Private hospitals as in the US are studk with being unable to compete as buyers with the main socialised health systems, even small ones like Luxembourg, which is the maîn reason why US medical care is so horrendously expensive. The second reason of course is that the hospitals have to return a profit to shareholders, another burdensome cost.
Quote
Originally posted by gcle2003 gcle2003 wrote:

What free public coverage? And you missed out that the same treatment costs ten times as much in the US as in Luxembourg. Not that I have to pay one tenth of the bill, but that the cost to the giovernment is one tenth of the cost to the insurance company/patient in the US.
 
I.e. the medical providers get paid ten times as much as they do here.

There is a medical coverage available in the US were you can get certain things free.One of them is called Medicaid.

http://www.health.state.ny.us/health_care/medicaid/
I know quite a lot about Medicaid and Medicare. My mother-in-law and her sister bothe died a few years ago in their nineties. In Georgia anyway you cannot get Medicaid unless you have first run all your assets down to no more than $3,000 . The figure may be different in other states but the system is similar. First you have to go virtually bankrupt: Then you get Medicaid.

Medicare itself isn't so bad: if everybody had it the situation would be a lot better. However, Congress has put a stop to the real benefits you could get from Medicare by refusing to allow the Medicare administration to bargain over drug costs with suppliers. (Moreover, you have the disadvantage still that the doctor knows you are a Medicare patient.)

Quote
It is financed through 2% of employee taxes of  but it is free but provides a certain limited amount of medical coverage

If you are dealing with life saving work and the patient is in critical condition it is against the law for the hospital to ignore the patient whether insured or not. And since the patient is  not aware of medical billing they get away with it.  Its funny how there Malpratice lawyers but not too high profile Bureau in the Medical field.

Nonsense. In limited circumstances hospitals are required to give emergency care without enquiring about ability to pay. However, when the treatment is complete they bill the patient, and if necessary pursue him in court for the money. To say the patient is 'not aware' of medical billing is absurd - they get given the bill immediately after the treatment. And there'll be dicussions of how they can afford to pay, often through term payments.
 
Happened to me in fact. And to various relatives. Though I will concede that was in Georgia.
Quote
Originally posted by gcle2003 gcle2003 wrote:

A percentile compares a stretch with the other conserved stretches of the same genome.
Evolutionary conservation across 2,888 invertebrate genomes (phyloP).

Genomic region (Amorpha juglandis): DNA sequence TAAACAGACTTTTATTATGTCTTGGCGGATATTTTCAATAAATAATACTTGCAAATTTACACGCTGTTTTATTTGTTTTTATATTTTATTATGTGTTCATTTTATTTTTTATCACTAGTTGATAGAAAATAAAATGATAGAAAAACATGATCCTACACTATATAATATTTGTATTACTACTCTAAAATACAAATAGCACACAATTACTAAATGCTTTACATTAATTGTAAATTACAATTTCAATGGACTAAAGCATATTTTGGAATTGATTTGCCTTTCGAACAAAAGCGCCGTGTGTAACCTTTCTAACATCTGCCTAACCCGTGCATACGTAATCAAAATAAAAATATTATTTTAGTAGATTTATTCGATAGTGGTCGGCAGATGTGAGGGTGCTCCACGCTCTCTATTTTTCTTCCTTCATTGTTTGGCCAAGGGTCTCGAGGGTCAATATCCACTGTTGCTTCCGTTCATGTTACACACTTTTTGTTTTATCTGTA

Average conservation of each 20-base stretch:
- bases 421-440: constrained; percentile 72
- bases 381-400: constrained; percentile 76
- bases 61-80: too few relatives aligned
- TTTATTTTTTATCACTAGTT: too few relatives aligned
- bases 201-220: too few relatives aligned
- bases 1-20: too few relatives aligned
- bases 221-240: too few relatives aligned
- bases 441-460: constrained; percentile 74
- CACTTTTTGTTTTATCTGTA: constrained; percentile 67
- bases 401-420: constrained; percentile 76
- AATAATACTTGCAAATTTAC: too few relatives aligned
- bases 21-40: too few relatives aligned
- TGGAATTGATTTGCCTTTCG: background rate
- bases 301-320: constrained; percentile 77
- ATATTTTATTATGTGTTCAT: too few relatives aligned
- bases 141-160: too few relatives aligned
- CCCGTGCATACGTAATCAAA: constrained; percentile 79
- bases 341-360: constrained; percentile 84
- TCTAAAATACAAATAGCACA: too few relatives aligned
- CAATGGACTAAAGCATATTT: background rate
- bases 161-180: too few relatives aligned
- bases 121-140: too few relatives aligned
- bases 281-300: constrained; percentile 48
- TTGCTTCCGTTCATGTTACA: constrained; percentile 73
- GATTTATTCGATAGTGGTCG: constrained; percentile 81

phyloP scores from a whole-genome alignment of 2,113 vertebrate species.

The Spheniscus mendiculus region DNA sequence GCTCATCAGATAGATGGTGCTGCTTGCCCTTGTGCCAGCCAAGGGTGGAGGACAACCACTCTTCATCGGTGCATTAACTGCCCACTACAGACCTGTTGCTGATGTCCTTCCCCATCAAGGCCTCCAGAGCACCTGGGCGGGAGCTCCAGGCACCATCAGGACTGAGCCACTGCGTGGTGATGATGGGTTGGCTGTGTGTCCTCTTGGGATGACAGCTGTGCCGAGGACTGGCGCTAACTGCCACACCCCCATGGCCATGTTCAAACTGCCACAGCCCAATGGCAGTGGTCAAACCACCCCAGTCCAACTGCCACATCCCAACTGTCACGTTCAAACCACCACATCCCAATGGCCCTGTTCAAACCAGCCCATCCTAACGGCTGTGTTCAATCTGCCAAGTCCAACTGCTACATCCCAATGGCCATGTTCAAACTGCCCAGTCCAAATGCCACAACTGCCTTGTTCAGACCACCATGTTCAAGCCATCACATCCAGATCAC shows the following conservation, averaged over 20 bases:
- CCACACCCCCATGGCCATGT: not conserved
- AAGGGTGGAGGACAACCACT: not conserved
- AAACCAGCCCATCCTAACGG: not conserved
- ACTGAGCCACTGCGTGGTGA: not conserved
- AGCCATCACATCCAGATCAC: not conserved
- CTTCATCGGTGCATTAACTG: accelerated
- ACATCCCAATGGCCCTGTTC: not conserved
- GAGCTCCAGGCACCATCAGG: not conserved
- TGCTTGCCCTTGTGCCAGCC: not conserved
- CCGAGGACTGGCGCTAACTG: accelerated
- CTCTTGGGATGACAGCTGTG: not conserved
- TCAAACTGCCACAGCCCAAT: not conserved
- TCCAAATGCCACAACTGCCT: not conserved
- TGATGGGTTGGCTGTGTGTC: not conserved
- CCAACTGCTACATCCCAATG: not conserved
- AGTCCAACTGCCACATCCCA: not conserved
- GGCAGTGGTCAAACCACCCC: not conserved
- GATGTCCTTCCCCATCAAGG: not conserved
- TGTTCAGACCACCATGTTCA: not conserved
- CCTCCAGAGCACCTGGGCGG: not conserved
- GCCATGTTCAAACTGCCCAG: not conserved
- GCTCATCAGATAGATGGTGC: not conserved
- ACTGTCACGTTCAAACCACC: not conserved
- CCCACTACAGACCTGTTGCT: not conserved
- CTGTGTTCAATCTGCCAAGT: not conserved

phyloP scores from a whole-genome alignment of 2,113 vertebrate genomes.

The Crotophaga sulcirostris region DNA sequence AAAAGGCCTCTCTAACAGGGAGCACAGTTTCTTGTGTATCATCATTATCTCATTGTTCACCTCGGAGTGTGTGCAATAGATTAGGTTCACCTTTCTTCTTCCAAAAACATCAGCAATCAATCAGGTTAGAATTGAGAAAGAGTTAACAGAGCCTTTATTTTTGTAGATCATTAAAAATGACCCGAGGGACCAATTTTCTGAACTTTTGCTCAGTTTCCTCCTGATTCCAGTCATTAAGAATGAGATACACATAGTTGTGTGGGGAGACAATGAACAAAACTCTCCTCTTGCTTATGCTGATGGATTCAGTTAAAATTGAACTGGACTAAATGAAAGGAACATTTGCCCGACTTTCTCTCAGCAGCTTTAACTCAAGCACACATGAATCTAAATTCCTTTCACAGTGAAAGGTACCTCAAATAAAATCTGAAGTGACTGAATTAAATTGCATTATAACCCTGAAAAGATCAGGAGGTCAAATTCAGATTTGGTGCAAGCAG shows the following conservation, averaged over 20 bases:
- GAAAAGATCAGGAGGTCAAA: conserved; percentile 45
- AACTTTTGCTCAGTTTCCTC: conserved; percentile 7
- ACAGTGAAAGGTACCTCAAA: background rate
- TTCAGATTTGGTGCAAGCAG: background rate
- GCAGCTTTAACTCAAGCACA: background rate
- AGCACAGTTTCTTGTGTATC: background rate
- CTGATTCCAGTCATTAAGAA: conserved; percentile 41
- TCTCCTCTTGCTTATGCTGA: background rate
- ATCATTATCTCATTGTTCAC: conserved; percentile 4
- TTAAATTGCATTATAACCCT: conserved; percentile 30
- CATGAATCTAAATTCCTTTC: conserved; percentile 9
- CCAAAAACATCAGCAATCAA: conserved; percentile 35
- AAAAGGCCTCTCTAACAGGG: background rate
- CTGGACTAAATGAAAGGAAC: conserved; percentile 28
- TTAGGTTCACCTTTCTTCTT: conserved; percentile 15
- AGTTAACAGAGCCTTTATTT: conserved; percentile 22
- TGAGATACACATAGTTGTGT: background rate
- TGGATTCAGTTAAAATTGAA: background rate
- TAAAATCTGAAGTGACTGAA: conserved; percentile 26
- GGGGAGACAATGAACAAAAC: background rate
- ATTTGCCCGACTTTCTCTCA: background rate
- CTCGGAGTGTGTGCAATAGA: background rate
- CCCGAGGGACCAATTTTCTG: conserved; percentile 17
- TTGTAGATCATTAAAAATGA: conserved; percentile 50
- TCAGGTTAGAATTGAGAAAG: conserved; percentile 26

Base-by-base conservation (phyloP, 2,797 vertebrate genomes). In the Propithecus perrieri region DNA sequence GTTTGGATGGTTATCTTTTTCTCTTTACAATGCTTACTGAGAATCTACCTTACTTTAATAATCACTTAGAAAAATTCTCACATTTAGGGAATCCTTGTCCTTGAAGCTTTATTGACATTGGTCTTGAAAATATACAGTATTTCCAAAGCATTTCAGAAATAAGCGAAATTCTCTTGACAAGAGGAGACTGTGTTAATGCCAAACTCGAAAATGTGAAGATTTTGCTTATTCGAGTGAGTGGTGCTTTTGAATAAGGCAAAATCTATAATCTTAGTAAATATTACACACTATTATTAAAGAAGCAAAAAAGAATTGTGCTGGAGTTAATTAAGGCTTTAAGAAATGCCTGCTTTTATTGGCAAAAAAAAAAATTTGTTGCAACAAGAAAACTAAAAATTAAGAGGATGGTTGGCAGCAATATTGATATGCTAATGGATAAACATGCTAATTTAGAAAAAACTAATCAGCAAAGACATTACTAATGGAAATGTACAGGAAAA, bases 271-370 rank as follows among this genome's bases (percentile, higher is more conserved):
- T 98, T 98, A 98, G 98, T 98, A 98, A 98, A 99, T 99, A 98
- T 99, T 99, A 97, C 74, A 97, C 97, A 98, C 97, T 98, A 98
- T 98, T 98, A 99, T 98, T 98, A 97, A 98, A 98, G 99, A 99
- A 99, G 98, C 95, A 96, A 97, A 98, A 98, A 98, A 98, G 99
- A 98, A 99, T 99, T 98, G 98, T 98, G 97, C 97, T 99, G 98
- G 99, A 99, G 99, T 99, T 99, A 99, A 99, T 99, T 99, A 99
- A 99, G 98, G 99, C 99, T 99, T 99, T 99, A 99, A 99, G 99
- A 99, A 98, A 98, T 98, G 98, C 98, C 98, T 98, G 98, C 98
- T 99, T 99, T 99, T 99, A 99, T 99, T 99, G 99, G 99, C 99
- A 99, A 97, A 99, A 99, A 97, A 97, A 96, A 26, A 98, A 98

Of course you can. It's immensely more expensive in the US than anywhere else. The same drugs cost immensely more. The same doctor's visits cost immensely more. The same procedures in the operating room cost immensely more. The cost of a stent (the actual cost of the piece of plastic, not the cost of inserting it) can be $9,000 in the US: it's a few hndred here.
 
Of course you can reduce the cost. You just pay the providers and the insurers less.

 
Well if you can reduce the cost you would have more accumulated money to attribute for other patients needs,Winkjust imagine the money usedfor medical operations,vaccinations, high cost physical rejuvenation therapies etc.
You can reduce the costs of US health services in all fields. Iwas talking about the mmense costs in the US for medical operations, vaccinations, and other therapies. 
Quote
Originally posted by AksumVanguard AksumVanguard wrote:


so the key is to find out what particular patients need the  cheap treatment compared to  those who need the high expensive treatment.Thus they are some people who have a high medical coverage and have high paying job but are as healthy as "track racing horse". So imagine the money being dispersed for those with full medical coverage who  are in reality  healthy and don't need to spend that much.If a person has an expected amount money needed to pay their  health coverage,then money can be used for something else,hypothetically if we are in 1st world country then most people of the country's population would be healthy therefore not to be to concerned with too much money being dispersed for each of  their health coverages,hence the government would probably would be able to sustain the majority of citizens and   minority of citizens who are disabled,handiccaped,veterans and require heavy amount of dollars to be treated .